If fructose, glucose, and sucrose are the only carbohydrates in honey, how could you use Benedict's reagent to determine the number of moles of sucrose in a 1.0g sample of honey?
Organic Chemistry - Dr Russ, Tuesday, March 8, 2011 at 4:41am
Benedict's quantitative reagent is used to determine how much reducing sugar is present.
Sucrose (table sugar) contains two sugars (fructose and glucose) joined by their glycosidic bond in such a way as to prevent the glucose isomerizing to aldehyde, or the fructose to alpha-hydroxy-ketone form. Sucrose is thus a non-reducing sugar which does not react with Benedict's reagent.
Sucrose indirectly produces a positive result with Benedict's reagent if heated with dilute hydrochloric acid prior to the test, although after this treatment it is no longer sucrose. The acidic conditions and heat break the glycosidic bond in sucrose through hydrolysis. The products of sucrose decomposition are glucose and fructose, both of which can be detected by Benedict's reagent.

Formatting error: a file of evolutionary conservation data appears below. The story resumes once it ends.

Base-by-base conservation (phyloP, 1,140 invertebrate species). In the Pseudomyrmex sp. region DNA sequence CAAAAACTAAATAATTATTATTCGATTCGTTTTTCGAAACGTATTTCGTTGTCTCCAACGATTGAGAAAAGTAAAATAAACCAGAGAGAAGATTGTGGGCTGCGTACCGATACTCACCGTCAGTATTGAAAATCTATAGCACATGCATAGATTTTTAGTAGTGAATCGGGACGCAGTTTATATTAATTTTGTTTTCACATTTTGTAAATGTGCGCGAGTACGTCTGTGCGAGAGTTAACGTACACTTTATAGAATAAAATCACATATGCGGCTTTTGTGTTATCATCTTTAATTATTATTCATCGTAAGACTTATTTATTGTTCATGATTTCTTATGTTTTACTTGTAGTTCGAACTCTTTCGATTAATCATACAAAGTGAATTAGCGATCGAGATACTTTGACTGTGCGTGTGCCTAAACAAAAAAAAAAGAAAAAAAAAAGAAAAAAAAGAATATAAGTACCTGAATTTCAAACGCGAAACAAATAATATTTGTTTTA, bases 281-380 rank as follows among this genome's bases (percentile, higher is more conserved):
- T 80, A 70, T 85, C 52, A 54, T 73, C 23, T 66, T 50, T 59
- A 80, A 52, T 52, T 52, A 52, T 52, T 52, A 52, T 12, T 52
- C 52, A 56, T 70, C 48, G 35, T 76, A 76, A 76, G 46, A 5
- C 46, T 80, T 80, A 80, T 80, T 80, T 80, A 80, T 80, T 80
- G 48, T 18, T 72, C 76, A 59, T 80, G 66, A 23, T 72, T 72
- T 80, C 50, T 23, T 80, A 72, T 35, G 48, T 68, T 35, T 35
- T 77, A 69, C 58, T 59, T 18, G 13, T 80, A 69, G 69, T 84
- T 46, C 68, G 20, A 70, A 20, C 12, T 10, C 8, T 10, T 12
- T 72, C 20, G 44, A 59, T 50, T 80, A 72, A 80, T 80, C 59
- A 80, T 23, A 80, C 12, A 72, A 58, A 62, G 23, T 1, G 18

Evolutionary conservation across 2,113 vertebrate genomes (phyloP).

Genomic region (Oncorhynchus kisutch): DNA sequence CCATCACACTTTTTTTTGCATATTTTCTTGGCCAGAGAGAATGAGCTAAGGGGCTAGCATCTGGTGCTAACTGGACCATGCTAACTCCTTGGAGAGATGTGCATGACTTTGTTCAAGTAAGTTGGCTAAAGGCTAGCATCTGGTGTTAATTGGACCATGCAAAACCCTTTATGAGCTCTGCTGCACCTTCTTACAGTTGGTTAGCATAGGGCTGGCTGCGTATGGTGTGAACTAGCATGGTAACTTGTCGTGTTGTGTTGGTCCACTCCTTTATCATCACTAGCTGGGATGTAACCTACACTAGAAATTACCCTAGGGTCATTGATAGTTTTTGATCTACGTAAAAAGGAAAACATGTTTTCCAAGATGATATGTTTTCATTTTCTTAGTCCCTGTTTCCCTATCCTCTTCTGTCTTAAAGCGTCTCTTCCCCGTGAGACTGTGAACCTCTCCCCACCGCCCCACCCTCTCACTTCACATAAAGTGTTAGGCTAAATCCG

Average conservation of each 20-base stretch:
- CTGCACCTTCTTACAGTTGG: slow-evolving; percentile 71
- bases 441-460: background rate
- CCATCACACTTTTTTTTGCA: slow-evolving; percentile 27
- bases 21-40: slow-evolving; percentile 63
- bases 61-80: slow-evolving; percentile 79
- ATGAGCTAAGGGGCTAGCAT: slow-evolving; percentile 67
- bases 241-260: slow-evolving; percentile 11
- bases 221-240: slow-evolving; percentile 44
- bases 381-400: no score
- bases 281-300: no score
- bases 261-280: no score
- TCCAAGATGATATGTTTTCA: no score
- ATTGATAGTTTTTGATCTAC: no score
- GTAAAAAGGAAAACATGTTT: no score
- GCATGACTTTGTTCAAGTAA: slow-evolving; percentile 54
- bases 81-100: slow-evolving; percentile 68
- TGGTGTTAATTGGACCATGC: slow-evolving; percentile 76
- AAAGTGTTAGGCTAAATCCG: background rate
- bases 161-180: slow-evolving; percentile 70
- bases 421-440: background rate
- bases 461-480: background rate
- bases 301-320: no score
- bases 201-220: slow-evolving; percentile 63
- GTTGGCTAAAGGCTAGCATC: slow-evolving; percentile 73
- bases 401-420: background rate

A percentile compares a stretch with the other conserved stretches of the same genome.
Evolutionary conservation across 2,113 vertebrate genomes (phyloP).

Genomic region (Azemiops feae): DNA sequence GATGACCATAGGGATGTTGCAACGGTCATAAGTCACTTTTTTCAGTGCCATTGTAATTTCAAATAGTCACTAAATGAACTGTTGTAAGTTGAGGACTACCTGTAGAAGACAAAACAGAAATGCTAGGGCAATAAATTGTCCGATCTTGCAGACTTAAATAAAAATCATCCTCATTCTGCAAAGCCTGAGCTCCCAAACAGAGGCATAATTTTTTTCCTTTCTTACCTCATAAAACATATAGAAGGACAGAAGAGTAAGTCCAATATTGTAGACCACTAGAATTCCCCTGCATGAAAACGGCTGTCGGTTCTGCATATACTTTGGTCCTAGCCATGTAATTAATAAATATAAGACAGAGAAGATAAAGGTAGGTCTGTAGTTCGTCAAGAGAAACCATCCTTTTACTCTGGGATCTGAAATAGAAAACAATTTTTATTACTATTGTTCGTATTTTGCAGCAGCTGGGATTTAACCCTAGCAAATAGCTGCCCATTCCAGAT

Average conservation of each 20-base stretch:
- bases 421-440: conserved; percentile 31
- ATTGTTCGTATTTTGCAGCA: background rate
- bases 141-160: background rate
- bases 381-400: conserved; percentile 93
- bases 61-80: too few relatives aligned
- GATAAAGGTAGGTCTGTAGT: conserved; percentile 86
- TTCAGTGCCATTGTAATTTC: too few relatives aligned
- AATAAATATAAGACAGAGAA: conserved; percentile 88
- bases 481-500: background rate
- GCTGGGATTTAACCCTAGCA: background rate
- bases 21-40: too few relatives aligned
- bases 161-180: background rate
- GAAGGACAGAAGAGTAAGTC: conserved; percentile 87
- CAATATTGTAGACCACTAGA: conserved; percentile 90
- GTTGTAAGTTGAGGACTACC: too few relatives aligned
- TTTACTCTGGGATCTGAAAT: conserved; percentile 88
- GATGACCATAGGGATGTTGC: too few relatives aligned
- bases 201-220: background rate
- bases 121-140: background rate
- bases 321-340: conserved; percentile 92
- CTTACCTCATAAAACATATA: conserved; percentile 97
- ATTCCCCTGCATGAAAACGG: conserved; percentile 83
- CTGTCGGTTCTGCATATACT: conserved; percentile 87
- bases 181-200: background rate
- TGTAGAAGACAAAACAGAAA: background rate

Thus the titration needs to be carried out twice. The first time on a cold sample of the honey, which will give you the amount of the reducing sugars (fructose and glucose) present. The second titration will be on a sample that has been heated with dilute hydrochloric acid prior to the test. This will give you the total amount of sugars present. The difference between the two results is the amount of sucrose present. The titrations will require calibration with a reducing sugar, such as glucose, and sucrose.
I used to do this test using automated equipment and flow cells. Tricky to set up and calibrate, but once going so much easier than manual titrations as I was analysing 100+ samples per day.
The modern equipment looks like this